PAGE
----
The purpose of this study was to examine the effect of acute exposure to high altitude on lung volumes. Ten subjects were studied. Sea level control values were obtained for the following lung volumes using a modified single breath nitrogen test; total lung capacity (TLC), vital capacity (VC), residual volume (RV), closing volume (CV, defined as phase IV), closing capacity (CC, defined as CV + RV) and 'open volume' (OV, defined as VC-CV). The subjects were then transported by car to the summit of White Mountain Peak (14,264 ft). The duration of stay at the summit was 5 days. The lung volumes noted above were measured daily in each subject. All volumes were corrected to BTPS conditions. In all subjects, a significant decrease in TLC, VC and OV was found but no significant change in RV, CV or CC throughout the stay at altitude as compared to the sea level control values. These findings suggest that the decrease found in TLC was accompanied by a complementary increase in thoracic tissue volume and therefore in thoracic blood and/or extravascular volume. The finding that CV did not increase suggests that peribronchiolar cuffing was not an appreciable consequence of the increased thoracic fluid volume. It is concluded that the increase in thoracic tissue volume was due to an increase in the intravascular fluid compartment.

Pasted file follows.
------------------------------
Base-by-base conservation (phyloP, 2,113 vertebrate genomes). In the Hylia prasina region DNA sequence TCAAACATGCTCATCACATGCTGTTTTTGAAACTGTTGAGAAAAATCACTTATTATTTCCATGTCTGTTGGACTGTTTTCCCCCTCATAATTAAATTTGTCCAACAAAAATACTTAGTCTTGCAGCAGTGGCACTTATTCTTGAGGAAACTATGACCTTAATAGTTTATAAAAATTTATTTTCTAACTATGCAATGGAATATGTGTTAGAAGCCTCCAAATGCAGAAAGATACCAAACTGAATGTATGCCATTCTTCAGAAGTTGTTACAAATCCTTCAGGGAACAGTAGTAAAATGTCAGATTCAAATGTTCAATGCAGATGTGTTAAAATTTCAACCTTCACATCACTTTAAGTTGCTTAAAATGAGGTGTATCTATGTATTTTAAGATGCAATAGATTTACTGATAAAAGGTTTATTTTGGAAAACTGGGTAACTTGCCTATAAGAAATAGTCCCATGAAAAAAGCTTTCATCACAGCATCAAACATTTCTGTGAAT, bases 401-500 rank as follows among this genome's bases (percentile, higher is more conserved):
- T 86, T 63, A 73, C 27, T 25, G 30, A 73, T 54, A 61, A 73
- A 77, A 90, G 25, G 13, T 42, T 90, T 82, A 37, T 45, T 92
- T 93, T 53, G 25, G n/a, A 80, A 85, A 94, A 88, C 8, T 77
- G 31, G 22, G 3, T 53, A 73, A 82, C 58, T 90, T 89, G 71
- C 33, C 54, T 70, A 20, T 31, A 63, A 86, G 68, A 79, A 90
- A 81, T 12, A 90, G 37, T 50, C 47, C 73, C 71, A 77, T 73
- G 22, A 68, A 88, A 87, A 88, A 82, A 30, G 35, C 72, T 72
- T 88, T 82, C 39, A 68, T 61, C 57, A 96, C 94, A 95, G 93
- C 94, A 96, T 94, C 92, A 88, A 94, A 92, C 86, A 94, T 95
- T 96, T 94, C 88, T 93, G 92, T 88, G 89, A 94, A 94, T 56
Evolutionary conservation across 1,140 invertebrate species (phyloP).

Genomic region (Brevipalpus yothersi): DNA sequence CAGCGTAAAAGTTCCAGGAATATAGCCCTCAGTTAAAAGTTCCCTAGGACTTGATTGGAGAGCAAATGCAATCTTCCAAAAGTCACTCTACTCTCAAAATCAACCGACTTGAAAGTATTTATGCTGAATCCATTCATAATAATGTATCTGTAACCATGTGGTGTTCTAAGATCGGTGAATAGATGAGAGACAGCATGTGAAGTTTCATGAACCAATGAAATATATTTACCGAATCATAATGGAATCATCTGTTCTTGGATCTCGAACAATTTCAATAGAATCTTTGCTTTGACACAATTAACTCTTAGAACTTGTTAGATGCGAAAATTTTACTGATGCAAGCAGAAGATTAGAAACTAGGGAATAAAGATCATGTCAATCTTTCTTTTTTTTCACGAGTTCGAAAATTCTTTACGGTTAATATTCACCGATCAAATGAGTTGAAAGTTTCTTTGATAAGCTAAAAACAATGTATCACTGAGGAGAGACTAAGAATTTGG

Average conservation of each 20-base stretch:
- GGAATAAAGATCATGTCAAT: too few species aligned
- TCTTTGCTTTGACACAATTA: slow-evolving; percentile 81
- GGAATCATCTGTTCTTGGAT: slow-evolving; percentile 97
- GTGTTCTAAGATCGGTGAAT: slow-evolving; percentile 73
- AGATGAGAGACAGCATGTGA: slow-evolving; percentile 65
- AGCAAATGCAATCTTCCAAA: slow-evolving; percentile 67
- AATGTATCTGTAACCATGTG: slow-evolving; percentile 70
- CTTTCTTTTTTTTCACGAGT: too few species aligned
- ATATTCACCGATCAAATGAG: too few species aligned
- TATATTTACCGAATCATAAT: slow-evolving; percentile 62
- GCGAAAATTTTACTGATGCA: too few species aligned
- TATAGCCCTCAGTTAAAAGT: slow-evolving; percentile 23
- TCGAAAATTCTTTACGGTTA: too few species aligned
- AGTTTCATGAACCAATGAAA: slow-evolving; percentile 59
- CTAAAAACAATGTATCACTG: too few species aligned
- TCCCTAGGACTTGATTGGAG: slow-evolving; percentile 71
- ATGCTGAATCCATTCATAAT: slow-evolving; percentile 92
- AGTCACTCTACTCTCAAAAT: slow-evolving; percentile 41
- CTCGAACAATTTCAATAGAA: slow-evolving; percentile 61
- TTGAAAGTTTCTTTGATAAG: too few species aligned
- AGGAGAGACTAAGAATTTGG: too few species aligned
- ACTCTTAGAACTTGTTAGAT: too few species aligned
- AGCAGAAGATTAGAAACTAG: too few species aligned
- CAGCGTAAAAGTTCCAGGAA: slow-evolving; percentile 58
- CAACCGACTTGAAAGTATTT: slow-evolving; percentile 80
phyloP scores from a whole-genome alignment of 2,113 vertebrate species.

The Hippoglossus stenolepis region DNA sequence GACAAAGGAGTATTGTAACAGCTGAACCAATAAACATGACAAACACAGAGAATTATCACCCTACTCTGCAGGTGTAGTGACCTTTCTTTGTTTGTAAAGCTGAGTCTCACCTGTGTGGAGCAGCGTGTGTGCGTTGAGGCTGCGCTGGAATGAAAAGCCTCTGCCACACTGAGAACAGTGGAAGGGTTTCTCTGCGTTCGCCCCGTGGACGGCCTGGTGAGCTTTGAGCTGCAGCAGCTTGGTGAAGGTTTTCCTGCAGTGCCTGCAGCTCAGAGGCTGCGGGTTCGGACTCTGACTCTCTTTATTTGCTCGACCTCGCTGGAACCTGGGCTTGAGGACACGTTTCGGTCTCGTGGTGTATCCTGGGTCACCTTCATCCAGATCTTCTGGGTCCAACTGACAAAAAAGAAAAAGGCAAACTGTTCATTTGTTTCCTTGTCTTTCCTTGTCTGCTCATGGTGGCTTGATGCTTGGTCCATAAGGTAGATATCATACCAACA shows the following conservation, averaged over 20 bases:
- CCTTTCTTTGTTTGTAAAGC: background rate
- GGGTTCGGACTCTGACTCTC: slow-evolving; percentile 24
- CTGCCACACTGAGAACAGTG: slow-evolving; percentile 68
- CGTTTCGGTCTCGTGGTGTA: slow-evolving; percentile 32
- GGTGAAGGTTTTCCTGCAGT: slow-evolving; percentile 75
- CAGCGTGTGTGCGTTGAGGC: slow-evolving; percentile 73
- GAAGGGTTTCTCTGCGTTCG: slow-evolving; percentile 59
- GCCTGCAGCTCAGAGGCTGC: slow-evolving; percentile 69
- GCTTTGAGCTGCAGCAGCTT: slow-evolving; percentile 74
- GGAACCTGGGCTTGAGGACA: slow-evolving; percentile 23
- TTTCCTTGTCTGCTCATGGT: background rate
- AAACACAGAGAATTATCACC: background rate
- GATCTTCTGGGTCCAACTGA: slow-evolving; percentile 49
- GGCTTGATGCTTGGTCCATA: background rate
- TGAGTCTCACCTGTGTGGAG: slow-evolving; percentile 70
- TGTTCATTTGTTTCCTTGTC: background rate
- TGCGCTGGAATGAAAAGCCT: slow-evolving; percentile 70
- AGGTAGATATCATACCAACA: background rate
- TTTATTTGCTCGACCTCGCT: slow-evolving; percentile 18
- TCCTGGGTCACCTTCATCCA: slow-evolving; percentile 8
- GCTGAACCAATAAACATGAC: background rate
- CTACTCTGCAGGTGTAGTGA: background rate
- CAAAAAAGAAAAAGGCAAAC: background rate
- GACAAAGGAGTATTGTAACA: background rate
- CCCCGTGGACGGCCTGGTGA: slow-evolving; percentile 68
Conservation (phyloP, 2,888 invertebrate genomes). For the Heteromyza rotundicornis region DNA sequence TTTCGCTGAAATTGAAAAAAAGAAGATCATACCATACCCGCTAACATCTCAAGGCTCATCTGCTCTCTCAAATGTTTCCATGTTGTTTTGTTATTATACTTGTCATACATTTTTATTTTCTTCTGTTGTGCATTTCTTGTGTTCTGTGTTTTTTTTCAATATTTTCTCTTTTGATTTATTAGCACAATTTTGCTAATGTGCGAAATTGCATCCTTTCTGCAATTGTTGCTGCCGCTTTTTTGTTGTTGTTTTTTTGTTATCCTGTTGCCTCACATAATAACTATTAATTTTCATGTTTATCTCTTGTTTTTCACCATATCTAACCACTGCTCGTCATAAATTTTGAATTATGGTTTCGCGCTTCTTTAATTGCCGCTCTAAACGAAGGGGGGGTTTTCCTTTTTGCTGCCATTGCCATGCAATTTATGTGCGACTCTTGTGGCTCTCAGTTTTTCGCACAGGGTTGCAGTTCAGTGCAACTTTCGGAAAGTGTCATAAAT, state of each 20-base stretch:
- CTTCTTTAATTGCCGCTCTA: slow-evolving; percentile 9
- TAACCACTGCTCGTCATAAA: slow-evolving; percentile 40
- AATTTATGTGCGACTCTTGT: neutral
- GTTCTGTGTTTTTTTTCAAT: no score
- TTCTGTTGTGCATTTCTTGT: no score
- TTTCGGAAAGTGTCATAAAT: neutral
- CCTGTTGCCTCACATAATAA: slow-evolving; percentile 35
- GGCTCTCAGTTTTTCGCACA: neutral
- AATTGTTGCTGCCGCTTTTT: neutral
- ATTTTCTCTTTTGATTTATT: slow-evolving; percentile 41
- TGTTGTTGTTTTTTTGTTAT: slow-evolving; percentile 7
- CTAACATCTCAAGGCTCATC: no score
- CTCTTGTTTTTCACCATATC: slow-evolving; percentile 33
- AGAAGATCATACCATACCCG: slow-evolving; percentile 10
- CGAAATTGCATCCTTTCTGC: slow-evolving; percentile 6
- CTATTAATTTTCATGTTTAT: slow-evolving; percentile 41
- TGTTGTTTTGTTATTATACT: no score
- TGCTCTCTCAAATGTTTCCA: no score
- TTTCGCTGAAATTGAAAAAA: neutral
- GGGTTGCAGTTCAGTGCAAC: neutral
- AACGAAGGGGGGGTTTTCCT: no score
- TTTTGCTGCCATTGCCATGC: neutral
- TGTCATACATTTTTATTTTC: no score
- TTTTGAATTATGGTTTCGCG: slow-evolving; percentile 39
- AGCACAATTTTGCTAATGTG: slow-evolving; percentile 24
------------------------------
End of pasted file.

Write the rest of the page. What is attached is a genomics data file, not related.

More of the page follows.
|Original language||English (US)|
|Number of pages||1|
|Issue number||3 (I)|
|State||Published - Jan 1 1973|
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